Table 6

Average for elements related to the event.

See Table

The comparison of destination attributes according to the type of fellow companions with whom the participant visits the event destination showed significant differences in eighteen items (Table 7). Post hoc analysis showed that the items where there were significant differences were between participants who travel alone and those who participate accompanied. This was observed in 8 items for individuals who go with a partner, 5 items for individuals who go with friends and 2 items for individuals who attend with family. In addition, unaccompanied athletes gave lower scores for all items than the other groups. When this comparison was made in relation to sex, as with the event elements, no significant differences were found between men and women.

Table 7

Differences in destination-related elements according to the type of accompanying persons. 

See Table

When making a comparison according to the number of times athletes have participated in the event, significant differences were observed in five items (Table 8). In two of the five elements, differences emerged between athletes who had participated in only one competition and those who had participated in two competitions (“communication and access” and “clean and orderly environment”). The item “pleasant climate” showed significant differences between athletes who had participated once (5.35) and those who had participated more than twice (5.76). With respect to the item “variety of nightlife options”, differences were observed between those who had participated twice (2.63) and those who had participated more than twice (3.14).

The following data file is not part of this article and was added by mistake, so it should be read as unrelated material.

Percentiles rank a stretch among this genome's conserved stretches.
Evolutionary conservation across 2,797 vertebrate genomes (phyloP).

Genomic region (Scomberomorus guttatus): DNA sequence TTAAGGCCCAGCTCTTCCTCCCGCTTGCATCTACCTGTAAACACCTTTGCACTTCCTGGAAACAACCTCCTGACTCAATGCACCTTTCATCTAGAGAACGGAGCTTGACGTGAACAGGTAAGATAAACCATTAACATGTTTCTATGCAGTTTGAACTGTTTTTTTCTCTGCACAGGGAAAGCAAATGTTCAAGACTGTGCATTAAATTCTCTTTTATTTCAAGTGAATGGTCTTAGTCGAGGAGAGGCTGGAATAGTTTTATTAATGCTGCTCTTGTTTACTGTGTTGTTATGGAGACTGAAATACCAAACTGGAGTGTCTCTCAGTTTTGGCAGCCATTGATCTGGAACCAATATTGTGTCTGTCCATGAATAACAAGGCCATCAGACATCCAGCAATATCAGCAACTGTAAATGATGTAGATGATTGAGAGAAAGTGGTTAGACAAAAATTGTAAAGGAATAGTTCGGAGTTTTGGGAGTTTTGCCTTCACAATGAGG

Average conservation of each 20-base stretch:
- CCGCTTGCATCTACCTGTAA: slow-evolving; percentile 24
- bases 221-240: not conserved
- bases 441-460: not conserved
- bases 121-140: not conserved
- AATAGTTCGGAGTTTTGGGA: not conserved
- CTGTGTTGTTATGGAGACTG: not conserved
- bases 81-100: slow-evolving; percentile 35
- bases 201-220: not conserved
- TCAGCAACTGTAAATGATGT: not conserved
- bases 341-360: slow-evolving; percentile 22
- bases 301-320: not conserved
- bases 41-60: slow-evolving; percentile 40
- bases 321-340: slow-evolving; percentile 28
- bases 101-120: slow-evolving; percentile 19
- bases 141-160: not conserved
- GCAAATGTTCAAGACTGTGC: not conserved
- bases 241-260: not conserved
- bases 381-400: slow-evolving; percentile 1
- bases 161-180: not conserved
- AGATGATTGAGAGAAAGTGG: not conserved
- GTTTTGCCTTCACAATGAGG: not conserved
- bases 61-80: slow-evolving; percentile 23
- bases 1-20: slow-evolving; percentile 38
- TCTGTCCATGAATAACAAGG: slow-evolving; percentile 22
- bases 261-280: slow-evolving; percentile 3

Table 8

Differences in destination-related elements according to the number of times partaking in the event.

See Table

Discussion and Conclusions

The results of this study show that the elements that most affect the satisfaction of LSE participants – which in turn influence intentions for future participation, return to the destination and recommendation to friends and family – boil down to five factors: event; destination price and services; environment and atmosphere; entertainment and leisure; and environmental attractions. 

The elements related to the event itself are in line with previous studies, with the quality of journey being the most influential, in accordance with the results obtained by Newland & Aicher (2018), Getz & McConnell (2014). The professionalism of the organisation and volunteers is the second most influential element in participants’ satisfaction, in line with the findings of Xiao et al. (2019). However, this result is in contrast to the study by Theodorakis et al. (2015), which found no significant relationship between participants’ interactions with organisers and satisfaction. From the perspective of bystanders, some studies also show a significant relationship between interaction with staff and satisfaction (Yoshida & James, 2010). The third most important element is the implementation of environmental protection measures, in line with the results obtained by Peric et al. (2018), who suggest that this may be due to a greater environmental awareness among participants and the fact that they want to preserve the natural environment, which is essential for practising their sporting disciplines. A final element that appears quite frequently in the literature on satisfaction at sporting events is the atmosphere and ambience surrounding the event. Whilst Theodorakis et al. (2015) find it to be an important element for participants, the results obtained in this study suggest a minor influence, coinciding with the study by Getz & McConnell (2014), also on mountain bikers and runners.

In relation to the influence of the type of fellow companions, Buning & Gibson (2016) report significant differences when an athlete travels alone or with other cyclists or when travelling with non-athletes. Athletes travelling alone value several elements of the event as more important: the registration fee, the quality of the journey and the tradition of the event. However, in this study only significant differences in the quality of the village have been detected. With regard to the number of times athletes have participated in the event, the differences detected relate, once again, to a single element. Thus, the data from the present research do not coincide with those reported by Buning & Gibson (2016), who report differences in the importance of elements such as the quality of the journey, the registration fee and the clarity of prior information.